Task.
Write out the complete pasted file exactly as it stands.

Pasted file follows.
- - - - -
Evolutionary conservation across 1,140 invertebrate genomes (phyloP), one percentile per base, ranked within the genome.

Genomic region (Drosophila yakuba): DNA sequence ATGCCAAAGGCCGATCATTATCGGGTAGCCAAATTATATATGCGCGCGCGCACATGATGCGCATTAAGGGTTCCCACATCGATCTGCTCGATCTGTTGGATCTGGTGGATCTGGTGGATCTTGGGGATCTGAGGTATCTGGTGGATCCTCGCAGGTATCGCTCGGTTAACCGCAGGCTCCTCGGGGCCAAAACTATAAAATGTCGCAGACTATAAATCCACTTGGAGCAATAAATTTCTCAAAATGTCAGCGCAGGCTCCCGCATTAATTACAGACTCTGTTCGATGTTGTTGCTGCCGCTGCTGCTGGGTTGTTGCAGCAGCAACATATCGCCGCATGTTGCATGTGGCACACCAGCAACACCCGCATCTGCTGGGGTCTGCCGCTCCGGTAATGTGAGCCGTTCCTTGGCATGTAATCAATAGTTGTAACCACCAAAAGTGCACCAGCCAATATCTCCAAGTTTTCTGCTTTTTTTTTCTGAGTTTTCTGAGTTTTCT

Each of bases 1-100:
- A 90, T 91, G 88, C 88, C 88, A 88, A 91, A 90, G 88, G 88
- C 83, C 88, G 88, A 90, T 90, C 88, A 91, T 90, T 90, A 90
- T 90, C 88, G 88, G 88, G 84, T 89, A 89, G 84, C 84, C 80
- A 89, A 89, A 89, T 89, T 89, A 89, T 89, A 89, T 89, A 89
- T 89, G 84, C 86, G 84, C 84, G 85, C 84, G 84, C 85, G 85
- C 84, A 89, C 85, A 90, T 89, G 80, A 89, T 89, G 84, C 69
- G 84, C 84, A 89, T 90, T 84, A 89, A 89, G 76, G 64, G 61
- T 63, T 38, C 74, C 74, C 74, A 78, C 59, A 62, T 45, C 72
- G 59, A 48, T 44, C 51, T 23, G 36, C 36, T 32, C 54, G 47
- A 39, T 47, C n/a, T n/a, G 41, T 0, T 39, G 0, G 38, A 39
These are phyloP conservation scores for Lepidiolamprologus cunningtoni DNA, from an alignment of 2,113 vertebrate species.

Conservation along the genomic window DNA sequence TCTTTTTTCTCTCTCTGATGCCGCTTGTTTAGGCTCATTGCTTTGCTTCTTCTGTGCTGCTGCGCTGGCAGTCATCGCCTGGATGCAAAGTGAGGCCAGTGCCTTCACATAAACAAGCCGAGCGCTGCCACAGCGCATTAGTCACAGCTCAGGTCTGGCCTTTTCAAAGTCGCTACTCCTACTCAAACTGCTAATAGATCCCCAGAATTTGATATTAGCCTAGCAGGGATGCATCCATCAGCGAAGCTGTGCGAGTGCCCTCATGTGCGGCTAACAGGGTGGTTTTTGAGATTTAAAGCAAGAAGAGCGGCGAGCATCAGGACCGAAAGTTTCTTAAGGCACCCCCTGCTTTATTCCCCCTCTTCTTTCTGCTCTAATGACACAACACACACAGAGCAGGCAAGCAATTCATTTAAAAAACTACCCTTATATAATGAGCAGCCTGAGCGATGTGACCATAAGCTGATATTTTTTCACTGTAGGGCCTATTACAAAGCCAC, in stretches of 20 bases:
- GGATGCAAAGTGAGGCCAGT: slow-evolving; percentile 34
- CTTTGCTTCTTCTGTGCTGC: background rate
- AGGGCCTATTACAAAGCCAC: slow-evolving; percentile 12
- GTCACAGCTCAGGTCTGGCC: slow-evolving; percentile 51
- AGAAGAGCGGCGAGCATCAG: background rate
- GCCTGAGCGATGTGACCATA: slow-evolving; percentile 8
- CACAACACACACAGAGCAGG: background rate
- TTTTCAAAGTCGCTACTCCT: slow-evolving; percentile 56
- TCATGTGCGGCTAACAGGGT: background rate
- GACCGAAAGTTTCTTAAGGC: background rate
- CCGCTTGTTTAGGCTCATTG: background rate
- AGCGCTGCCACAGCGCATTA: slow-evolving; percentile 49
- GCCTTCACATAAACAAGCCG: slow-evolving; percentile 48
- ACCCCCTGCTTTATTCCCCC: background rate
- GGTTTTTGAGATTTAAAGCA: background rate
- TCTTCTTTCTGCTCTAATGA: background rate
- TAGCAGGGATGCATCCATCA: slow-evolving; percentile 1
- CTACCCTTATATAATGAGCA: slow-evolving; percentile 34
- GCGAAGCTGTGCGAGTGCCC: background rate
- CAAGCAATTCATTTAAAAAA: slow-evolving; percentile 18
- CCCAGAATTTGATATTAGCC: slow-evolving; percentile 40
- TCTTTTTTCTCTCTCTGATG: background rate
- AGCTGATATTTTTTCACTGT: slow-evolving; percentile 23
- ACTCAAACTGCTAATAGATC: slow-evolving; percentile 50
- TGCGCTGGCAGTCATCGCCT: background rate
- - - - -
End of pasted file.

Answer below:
Evolutionary conservation across 1,140 invertebrate genomes (phyloP), one percentile per base, ranked within the genome.

Genomic region (Drosophila yakuba): DNA sequence ATGCCAAAGGCCGATCATTATCGGGTAGCCAAATTATATATGCGCGCGCGCACATGATGCGCATTAAGGGTTCCCACATCGATCTGCTCGATCTGTTGGATCTGGTGGATCTGGTGGATCTTGGGGATCTGAGGTATCTGGTGGATCCTCGCAGGTATCGCTCGGTTAACCGCAGGCTCCTCGGGGCCAAAACTATAAAATGTCGCAGACTATAAATCCACTTGGAGCAATAAATTTCTCAAAATGTCAGCGCAGGCTCCCGCATTAATTACAGACTCTGTTCGATGTTGTTGCTGCCGCTGCTGCTGGGTTGTTGCAGCAGCAACATATCGCCGCATGTTGCATGTGGCACACCAGCAACACCCGCATCTGCTGGGGTCTGCCGCTCCGGTAATGTGAGCCGTTCCTTGGCATGTAATCAATAGTTGTAACCACCAAAAGTGCACCAGCCAATATCTCCAAGTTTTCTGCTTTTTTTTTCTGAGTTTTCTGAGTTTTCT

Each of bases 1-100:
- A 90, T 91, G 88, C 88, C 88, A 88, A 91, A 90, G 88, G 88
- C 83, C 88, G 88, A 90, T 90, C 88, A 91, T 90, T 90, A 90
- T 90, C 88, G 88, G 88, G 84, T 89, A 89, G 84, C 84, C 80
- A 89, A 89, A 89, T 89, T 89, A 89, T 89, A 89, T 89, A 89
- T 89, G 84, C 86, G 84, C 84, G 85, C 84, G 84, C 85, G 85
- C 84, A 89, C 85, A 90, T 89, G 80, A 89, T 89, G 84, C 69
- G 84, C 84, A 89, T 90, T 84, A 89, A 89, G 76, G 64, G 61
- T 63, T 38, C 74, C 74, C 74, A 78, C 59, A 62, T 45, C 72
- G 59, A 48, T 44, C 51, T 23, G 36, C 36, T 32, C 54, G 47
- A 39, T 47, C n/a, T n/a, G 41, T 0, T 39, G 0, G 38, A 39
These are phyloP conservation scores for Lepidiolamprologus cunningtoni DNA, from an alignment of 2,113 vertebrate species.

Conservation along the genomic window DNA sequence TCTTTTTTCTCTCTCTGATGCCGCTTGTTTAGGCTCATTGCTTTGCTTCTTCTGTGCTGCTGCGCTGGCAGTCATCGCCTGGATGCAAAGTGAGGCCAGTGCCTTCACATAAACAAGCCGAGCGCTGCCACAGCGCATTAGTCACAGCTCAGGTCTGGCCTTTTCAAAGTCGCTACTCCTACTCAAACTGCTAATAGATCCCCAGAATTTGATATTAGCCTAGCAGGGATGCATCCATCAGCGAAGCTGTGCGAGTGCCCTCATGTGCGGCTAACAGGGTGGTTTTTGAGATTTAAAGCAAGAAGAGCGGCGAGCATCAGGACCGAAAGTTTCTTAAGGCACCCCCTGCTTTATTCCCCCTCTTCTTTCTGCTCTAATGACACAACACACACAGAGCAGGCAAGCAATTCATTTAAAAAACTACCCTTATATAATGAGCAGCCTGAGCGATGTGACCATAAGCTGATATTTTTTCACTGTAGGGCCTATTACAAAGCCAC, in stretches of 20 bases:
- GGATGCAAAGTGAGGCCAGT: slow-evolving; percentile 34
- CTTTGCTTCTTCTGTGCTGC: background rate
- AGGGCCTATTACAAAGCCAC: slow-evolving; percentile 12
- GTCACAGCTCAGGTCTGGCC: slow-evolving; percentile 51
- AGAAGAGCGGCGAGCATCAG: background rate
- GCCTGAGCGATGTGACCATA: slow-evolving; percentile 8
- CACAACACACACAGAGCAGG: background rate
- TTTTCAAAGTCGCTACTCCT: slow-evolving; percentile 56
- TCATGTGCGGCTAACAGGGT: background rate
- GACCGAAAGTTTCTTAAGGC: background rate
- CCGCTTGTTTAGGCTCATTG: background rate
- AGCGCTGCCACAGCGCATTA: slow-evolving; percentile 49
- GCCTTCACATAAACAAGCCG: slow-evolving; percentile 48
- ACCCCCTGCTTTATTCCCCC: background rate
- GGTTTTTGAGATTTAAAGCA: background rate
- TCTTCTTTCTGCTCTAATGA: background rate
- TAGCAGGGATGCATCCATCA: slow-evolving; percentile 1
- CTACCCTTATATAATGAGCA: slow-evolving; percentile 34
- GCGAAGCTGTGCGAGTGCCC: background rate
- CAAGCAATTCATTTAAAAAA: slow-evolving; percentile 18
- CCCAGAATTTGATATTAGCC: slow-evolving; percentile 40
- TCTTTTTTCTCTCTCTGATG: background rate
- AGCTGATATTTTTTCACTGT: slow-evolving; percentile 23
- ACTCAAACTGCTAATAGATC: slow-evolving; percentile 50
- TGCGCTGGCAGTCATCGCCT: background rate